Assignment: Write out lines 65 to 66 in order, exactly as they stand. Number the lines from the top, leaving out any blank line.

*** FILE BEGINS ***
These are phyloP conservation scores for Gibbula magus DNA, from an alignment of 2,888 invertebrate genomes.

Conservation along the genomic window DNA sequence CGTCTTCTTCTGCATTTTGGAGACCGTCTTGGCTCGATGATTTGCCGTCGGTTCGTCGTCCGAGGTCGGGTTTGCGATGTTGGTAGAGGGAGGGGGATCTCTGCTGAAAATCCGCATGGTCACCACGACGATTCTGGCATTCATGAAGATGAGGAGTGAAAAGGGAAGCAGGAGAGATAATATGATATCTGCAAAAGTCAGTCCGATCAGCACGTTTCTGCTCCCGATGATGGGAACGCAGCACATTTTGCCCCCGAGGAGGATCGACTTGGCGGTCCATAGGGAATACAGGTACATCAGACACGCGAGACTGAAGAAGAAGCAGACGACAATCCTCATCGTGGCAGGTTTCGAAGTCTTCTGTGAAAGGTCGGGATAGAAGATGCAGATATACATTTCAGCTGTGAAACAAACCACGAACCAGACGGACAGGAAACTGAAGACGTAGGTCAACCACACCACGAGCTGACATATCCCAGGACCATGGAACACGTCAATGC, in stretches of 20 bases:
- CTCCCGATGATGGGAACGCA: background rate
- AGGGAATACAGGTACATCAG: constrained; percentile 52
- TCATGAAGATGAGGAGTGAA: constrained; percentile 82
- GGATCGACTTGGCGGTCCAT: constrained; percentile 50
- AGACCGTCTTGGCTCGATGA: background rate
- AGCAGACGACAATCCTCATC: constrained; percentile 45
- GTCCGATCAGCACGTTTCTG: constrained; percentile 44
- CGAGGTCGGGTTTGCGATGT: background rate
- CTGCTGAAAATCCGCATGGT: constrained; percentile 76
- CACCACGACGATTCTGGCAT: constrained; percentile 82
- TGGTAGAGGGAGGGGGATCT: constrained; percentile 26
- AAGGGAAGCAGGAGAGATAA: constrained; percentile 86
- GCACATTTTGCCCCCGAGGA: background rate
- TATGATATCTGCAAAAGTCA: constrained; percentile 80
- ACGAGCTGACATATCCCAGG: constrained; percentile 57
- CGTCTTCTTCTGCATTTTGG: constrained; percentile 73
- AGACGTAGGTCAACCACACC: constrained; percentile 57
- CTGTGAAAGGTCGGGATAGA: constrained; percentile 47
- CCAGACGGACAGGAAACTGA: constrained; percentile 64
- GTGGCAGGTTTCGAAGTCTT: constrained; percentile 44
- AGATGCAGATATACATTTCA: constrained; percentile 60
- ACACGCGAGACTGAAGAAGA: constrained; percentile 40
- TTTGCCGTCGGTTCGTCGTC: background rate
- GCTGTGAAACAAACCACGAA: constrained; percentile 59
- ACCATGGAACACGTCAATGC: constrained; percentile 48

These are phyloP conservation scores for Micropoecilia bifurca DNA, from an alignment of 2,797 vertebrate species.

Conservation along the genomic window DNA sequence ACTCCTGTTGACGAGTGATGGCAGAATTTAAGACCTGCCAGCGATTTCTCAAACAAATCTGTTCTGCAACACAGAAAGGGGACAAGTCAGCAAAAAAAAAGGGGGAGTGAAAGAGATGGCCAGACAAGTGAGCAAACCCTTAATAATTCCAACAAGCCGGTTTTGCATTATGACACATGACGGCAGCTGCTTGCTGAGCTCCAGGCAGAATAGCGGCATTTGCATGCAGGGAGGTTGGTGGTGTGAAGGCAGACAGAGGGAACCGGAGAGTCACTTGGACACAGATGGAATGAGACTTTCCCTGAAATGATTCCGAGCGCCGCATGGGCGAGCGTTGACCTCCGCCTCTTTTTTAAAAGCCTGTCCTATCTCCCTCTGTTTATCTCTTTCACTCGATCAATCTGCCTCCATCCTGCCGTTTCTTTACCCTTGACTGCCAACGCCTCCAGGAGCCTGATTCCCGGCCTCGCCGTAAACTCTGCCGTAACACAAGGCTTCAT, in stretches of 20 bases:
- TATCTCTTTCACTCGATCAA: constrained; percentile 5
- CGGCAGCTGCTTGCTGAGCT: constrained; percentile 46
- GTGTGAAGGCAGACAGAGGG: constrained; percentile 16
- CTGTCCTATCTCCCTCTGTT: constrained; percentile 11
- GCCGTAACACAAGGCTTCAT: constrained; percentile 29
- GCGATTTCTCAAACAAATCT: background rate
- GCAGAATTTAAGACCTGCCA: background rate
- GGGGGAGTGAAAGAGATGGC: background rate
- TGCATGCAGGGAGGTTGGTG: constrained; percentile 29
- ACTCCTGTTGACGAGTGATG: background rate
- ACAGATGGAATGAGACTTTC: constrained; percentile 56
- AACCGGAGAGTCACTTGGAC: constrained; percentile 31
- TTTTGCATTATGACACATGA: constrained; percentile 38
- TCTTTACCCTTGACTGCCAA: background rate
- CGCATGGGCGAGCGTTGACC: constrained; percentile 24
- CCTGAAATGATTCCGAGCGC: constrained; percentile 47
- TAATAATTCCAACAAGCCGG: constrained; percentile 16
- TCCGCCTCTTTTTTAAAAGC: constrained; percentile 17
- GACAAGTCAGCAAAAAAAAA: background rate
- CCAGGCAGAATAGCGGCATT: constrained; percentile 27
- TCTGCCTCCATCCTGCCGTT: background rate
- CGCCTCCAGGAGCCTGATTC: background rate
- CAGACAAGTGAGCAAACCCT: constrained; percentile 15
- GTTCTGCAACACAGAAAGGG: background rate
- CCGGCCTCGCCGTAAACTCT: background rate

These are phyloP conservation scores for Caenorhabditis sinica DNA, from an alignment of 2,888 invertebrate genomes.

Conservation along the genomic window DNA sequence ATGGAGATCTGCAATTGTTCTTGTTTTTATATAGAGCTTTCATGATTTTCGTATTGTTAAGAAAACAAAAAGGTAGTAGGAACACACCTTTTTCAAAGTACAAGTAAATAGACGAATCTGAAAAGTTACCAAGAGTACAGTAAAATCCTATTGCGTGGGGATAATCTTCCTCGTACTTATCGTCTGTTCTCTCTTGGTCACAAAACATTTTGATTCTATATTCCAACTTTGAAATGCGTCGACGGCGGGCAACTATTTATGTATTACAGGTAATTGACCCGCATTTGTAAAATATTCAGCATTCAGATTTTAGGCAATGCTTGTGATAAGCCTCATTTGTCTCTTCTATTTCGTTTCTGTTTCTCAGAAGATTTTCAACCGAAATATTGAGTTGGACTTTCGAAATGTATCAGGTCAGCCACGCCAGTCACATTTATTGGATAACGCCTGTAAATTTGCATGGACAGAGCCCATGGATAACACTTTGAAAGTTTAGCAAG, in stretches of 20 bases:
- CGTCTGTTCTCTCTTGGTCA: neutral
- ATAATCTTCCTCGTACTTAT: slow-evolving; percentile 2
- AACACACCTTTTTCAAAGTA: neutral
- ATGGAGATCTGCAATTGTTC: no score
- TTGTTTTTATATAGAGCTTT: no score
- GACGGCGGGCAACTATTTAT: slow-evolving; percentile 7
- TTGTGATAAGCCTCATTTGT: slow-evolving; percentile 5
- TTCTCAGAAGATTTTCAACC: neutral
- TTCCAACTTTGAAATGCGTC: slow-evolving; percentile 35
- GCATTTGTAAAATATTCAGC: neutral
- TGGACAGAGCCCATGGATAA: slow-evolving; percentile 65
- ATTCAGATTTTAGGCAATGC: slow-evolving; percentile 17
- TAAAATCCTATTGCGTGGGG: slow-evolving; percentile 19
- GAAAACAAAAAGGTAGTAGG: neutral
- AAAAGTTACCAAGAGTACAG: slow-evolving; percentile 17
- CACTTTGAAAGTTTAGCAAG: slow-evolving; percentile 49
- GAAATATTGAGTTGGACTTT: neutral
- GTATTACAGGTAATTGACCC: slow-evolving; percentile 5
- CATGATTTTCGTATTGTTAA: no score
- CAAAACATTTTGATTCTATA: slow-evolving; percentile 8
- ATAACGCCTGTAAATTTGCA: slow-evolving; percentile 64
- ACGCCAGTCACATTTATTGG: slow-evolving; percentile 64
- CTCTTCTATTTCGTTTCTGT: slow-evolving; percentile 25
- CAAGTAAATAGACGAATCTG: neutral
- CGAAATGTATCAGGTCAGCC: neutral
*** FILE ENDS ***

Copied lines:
- TTCCAACTTTGAAATGCGTC: slow-evolving; percentile 35
- GCATTTGTAAAATATTCAGC: neutral